Dentist wouldn’t take my blood pressure properly

Simms writes:
I recently had an experience at my dental clinic that reminded me why I end up avoiding medical professionals. I came in for a routine exam and teeth cleaning and it is policy for them to take their patients’ blood pressure since they are students and are still learning to do things properly. I’m always fine with this since even for my weight at 286lbs my blood pressure was always good and in fact I had it checked just two days before and it was great.

The problem came when I saw the cuff she was going to use. I could already tell it was going to be too small and immediately spoke up since a too small cuff will give a high blood pressure reading. She didn’t believe me until she tried to put it on and it barely closed. I asked where their larger cuff was since they had never had a problem before having one on hand. She said it had been broken for a while. That was a bit odd I felt and asked her if she could ask around and see because she was not going to get an accurate reading with a cuff that could barely close around my arm.

So she went off to her teacher and asked about it. After a fairly long time she came back with a slightly larger electronic cuff. Of course as she was putting it on my arm, it too barely closed properly and I could feel the stuff in side not linging up properly. I asked again about a larger cuff. She said that was it and we should just try it and see. Of course it read as dangerously high. It didn’t help that it tightened far too hard on my arm as well, to the point that the next day I had slight bruises from it.

I knew it was going badly though. I have had my BP taken alot from the various clinics I go to so I’m fairly familiar as to how a proper reading should look and feel. I brought up that nothing in my records showed I had no history of high BP and that it was obvious the cuffs were not fitting proper so the reading was obviously not going to be accurate. She went back to her teacher and came back with a wrist cuff. That one couldn’t even close all the way and yet she insisted on trying with it. After getting one last lower reading they decided to “risk” my teeth being cleaned.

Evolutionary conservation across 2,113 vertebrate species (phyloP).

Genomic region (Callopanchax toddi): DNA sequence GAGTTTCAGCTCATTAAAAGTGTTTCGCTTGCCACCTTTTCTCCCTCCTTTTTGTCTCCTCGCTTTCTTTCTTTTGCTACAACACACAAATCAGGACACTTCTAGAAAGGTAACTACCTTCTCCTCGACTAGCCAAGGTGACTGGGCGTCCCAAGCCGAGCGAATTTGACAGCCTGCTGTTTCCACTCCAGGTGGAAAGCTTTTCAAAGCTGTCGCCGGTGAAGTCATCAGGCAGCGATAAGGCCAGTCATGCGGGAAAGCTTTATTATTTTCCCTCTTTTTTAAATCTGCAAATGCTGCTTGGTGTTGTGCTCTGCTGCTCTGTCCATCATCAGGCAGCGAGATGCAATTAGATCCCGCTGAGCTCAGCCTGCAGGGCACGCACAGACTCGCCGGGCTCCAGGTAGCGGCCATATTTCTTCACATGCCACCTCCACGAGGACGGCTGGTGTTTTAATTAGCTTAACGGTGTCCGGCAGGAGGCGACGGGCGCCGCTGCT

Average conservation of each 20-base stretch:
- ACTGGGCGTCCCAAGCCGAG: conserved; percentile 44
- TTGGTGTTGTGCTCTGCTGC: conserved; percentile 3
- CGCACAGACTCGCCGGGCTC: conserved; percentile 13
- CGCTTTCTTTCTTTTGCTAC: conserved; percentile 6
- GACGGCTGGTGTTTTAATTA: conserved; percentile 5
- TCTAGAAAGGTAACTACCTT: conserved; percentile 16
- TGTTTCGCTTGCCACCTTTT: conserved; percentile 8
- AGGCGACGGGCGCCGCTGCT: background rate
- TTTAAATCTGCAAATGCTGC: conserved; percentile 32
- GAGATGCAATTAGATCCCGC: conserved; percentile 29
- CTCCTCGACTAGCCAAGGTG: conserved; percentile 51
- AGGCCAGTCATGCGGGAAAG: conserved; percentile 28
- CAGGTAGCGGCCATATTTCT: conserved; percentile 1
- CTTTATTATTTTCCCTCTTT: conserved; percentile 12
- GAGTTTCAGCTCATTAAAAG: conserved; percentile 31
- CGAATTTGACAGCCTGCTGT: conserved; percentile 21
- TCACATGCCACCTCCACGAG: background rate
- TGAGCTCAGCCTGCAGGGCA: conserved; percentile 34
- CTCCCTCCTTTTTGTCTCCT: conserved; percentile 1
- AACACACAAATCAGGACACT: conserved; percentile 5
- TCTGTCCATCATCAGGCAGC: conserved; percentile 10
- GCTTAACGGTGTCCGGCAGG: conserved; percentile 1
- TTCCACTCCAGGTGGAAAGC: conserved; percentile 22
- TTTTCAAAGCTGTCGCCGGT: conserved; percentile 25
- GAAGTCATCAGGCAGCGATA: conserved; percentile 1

I’m glad I stood up for myself about the cuffs but I am still offended that they kept trying despite seeing the equipment not fitting properly and refusing to get the proper sized cuff. Next time I make my appointment there, I’ve got to figure out how to politely make sure there is the proper sized cuff. Though what’s even more galling is they probably wrote down that bad reading with no notes about it into my records.

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  1. Totally uncool that they didn’t have a proper cuff, but I wouldn’t worry too much about the appearance in your record- the preceptor was more making the student go through the motions to learn how to do it (taking a manual pressure is becoming a lost art), not so much for monitoring your health. Hopefully they had a discussion about the need for a proper cuff later on, or the student will bring that up in her supervision class. Sounds like you gave her some good education!

    You can, of course, ask for a copy of the record, and if it says the false BP without any notation, request that they put a note in the chart that a proper cuff was not used.

  2. I recently had a baby in April, and they had to perform a C-section because the baby was breech. As the nurse was prepping me for surgery, she took my blood pressure with a cuff that was too small. Naturally, the reading was high, and she told me that if it was still high when they took it again in the OR, they would have to give me magnesium, which the nurse told me would have some very nasty side effects. Thankfully, the OR nurse who took my vitals right before surgery used the right sized cuff, and my blood pressure reading was perfectly normal. I mentioned the discrepancies in the readings, and the OR nurse said that was probably because the previous nurse used the wrong sized cuff.


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